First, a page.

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The short-term rental market pre-COVID was considered by many to be a rah-rah business, a “can’t miss” business model and one seemed destined for revenue greatness in apartment management.

Like so many industries during this pandemic environment, lately, it’s gone bust.

Third-party firms that offered white-glove service flashed dollar signs in front of small- and medium-sized owners and managers as well as REITs nationwide.

The potential was easy to identify. Urban centers, particularly during times of major events such as festivals, sporting events, or conventions were a boon to apartment buildings looking to occupy available units at a short-term (one to seven days) rent premium.

Airbnb became more than a brand, it also stood for sublets—illegal ones at that—that would often irk residents enough that they complained to on-site staff about noise, traffic, and uncomfortable feelings. Their “sense of community,” so often used to sell accommodations in so many apartment buildings, began to sour. Many of its press accounts were negative.

Now that COVID-19 has greatly reduced travel of all kinds—leisure, business, and even a weekend getaway—demand for short-term rentals has been squashed.

No one doubts that the U.S. economy—and the travel and event-planning industries as a whole—will recover at some point in the coming 12 months. And when, what could a workable model look like then? Are operators ready to jump back in and try something new?

The apartment industry generally can be counted on to hold two philosophies: a cautious one about trying something new (whether in technology or operations) and an almost-jealous bitterness when it sees its competitors succeed financially, having been rewarded for being the first to “take a shot” at a new revenue stream.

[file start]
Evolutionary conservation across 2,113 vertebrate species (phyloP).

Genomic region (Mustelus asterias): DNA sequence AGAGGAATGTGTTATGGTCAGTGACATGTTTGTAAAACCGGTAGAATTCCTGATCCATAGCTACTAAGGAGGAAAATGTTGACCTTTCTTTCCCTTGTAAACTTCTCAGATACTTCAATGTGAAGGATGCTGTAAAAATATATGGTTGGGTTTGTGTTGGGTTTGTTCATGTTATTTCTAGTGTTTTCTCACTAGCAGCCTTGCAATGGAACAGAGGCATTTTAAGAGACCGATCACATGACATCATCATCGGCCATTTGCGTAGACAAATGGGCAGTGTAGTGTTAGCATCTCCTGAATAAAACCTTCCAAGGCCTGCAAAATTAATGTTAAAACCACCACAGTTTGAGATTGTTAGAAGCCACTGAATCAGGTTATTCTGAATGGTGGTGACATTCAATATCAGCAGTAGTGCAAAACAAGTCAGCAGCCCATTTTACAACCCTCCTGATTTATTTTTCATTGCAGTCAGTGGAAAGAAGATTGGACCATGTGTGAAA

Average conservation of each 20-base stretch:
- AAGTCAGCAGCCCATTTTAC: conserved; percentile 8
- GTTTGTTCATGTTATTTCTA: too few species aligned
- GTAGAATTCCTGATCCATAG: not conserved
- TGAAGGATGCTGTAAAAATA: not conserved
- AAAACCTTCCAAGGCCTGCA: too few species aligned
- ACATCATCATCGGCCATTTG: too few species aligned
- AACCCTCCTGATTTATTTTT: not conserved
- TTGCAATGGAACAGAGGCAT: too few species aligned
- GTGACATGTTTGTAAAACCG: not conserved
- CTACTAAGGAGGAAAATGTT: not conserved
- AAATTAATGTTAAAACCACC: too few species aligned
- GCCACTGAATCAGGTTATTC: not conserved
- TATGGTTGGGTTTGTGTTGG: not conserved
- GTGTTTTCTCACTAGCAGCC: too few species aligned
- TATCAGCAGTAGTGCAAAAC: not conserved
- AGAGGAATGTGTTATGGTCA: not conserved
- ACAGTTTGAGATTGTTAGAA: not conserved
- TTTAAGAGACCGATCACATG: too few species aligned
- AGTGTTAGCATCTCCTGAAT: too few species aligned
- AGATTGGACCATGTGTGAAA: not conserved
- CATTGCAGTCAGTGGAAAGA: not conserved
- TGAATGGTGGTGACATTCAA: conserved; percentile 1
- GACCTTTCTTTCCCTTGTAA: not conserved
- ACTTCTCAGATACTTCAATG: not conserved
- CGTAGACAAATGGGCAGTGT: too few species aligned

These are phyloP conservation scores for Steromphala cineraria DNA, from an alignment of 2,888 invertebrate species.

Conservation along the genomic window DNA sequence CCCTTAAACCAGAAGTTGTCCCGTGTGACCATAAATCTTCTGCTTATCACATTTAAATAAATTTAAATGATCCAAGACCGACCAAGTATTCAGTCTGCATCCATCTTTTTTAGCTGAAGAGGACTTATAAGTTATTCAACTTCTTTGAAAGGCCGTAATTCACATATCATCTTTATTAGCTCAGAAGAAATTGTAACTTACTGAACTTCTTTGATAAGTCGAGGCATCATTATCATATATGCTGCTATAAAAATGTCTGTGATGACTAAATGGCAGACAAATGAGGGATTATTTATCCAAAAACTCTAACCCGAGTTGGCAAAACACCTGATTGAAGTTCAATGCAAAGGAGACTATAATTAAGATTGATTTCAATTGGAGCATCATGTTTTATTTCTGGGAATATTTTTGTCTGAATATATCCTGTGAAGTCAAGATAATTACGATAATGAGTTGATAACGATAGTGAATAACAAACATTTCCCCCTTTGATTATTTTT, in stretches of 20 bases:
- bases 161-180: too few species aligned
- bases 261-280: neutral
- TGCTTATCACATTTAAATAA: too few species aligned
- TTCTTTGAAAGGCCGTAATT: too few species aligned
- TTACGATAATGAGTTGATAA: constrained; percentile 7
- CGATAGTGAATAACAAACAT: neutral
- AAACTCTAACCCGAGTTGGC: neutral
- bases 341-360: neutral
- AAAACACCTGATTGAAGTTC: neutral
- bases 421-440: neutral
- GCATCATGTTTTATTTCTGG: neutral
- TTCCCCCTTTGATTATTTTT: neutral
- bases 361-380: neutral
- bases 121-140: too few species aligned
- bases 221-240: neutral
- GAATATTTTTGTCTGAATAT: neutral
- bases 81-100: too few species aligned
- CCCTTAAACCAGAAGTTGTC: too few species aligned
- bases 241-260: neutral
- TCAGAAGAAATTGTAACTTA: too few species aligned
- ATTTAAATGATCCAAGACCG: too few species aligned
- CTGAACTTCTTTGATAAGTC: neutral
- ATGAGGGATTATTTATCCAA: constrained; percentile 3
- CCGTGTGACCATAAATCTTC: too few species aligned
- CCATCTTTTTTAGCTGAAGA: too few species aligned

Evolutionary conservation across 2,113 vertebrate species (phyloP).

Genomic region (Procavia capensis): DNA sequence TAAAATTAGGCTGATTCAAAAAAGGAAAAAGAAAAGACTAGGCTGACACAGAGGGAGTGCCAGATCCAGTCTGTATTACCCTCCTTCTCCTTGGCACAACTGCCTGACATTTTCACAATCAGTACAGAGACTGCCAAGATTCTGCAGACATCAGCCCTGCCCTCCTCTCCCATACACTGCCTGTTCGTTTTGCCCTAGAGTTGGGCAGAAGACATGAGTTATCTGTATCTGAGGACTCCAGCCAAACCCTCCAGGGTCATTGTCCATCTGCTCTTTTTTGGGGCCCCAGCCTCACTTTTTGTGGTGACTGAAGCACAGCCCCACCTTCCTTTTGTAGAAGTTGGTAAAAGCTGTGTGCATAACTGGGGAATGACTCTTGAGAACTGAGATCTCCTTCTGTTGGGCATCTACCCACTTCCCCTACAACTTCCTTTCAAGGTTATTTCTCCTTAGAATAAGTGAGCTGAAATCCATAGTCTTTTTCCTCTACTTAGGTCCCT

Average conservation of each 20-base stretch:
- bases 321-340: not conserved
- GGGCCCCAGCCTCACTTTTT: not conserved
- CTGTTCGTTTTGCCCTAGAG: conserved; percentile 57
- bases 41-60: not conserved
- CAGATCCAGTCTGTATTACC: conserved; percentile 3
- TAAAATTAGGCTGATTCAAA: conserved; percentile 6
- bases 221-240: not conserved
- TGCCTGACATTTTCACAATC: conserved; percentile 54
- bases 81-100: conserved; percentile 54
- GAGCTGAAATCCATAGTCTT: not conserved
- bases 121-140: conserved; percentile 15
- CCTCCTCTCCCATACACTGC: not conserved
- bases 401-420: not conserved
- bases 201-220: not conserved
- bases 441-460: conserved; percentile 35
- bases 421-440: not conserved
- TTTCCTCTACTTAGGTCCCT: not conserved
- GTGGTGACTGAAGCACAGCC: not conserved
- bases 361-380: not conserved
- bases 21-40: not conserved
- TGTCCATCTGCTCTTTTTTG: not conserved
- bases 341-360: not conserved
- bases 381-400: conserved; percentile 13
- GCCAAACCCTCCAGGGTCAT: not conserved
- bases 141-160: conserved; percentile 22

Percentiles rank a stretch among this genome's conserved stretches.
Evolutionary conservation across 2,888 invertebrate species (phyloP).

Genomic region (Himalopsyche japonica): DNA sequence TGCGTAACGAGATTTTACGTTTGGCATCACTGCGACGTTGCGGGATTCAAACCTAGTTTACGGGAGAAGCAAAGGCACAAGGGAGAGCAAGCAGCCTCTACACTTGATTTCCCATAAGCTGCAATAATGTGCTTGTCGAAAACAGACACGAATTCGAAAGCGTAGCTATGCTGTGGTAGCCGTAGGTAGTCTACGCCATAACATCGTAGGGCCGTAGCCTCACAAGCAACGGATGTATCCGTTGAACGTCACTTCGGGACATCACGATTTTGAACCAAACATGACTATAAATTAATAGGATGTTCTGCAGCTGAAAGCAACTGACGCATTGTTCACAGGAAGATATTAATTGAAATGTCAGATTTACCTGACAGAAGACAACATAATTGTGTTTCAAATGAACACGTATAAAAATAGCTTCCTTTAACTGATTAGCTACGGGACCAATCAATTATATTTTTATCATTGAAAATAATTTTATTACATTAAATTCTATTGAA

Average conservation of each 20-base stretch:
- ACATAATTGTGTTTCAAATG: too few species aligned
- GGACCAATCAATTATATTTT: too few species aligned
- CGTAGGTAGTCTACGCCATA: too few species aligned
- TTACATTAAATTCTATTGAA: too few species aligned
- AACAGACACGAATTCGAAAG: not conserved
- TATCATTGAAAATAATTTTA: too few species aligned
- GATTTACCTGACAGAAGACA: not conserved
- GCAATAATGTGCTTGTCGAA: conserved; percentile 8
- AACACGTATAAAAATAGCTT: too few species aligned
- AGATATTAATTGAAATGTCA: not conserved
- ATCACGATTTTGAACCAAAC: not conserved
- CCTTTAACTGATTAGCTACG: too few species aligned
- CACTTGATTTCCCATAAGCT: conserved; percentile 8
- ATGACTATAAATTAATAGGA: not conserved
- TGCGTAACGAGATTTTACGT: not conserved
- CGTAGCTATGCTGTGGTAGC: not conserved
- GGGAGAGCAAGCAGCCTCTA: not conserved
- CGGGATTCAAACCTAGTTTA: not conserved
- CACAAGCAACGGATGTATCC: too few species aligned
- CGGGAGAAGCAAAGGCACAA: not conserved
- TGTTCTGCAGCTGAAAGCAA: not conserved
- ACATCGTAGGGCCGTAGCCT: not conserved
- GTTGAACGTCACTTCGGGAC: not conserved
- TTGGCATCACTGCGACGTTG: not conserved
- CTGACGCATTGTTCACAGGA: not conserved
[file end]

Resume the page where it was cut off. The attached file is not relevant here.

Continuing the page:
As for the former, many heels are dug in right now. Said the president of one major apartment operator, “There are a 1,000 moving parts with short-term rentals. So, we’re not taking part in that now.”

Donald Davidoff, president of D2 Demand Solutions, says that when travel returns to more-normal levels, these short-term rental-based businesses will reemerge, maybe under new names, new capitalization, or recapitalization.

“We’ll see winners and losers,” he says. “These companies that reemerge should be stronger because they will have the battle scars from the 2016-19 period. All the same debates will come back. Some apartment firms will want to offer this and others won’t.”

For those involved in short-term rentals during the past year, Davidoff says that “right now, they are finding little demand. They might be left with apartment homes that are furnished through previous deals they were involved in. But now—like with any downturn—they are unwinding from any bad deals.

“And if this downturn becomes worse than some imagine, with apartment building occupancy levels falling to the mid-80s, apartment owners will begin to scramble to find ways to get revenue, and some kind of short-term strategy could provide that. You can almost be sure that when this happens, it will be a revenue-sharing model and not a master leasing one.”

Unpacking Past Failures

Niido was the first Airbnb-friendly apartment community concept in which residents would list their units (with assistance from Niido) on Airbnb to earn additional revenue or offset their rent. The Niido model was promising and had shown successful numbers early on for its owners. However, the operating company's CEO ultimately was sued by Airbnb for mismanagement and its two concept properties are no longer in operation.

Expedia’s venture into short-term rentals in 2018 also showed promise early on, but ultimately was mothballed.

Expedia bought third-party short-term rental operators Apartment Jet and Pillow and called its program Expedia Multifamily Group and created its Flexible Living Platform software (or Flex) but struggled to get that part of its business working effectively. In May, the company announced it was “winding down” its Flex operations.

Apartment Jet’s business model was “do-it-yourself” software geared to owners and managers who wanted to operate their furnished guest suites as short-term rentals. Owners soon found out that running short-term rentals was more difficult than they thought it would be and was akin to managing a small hotel. The staff could see as many as 20 pieces of communications with one guest per booking, which taxed its on-site staff.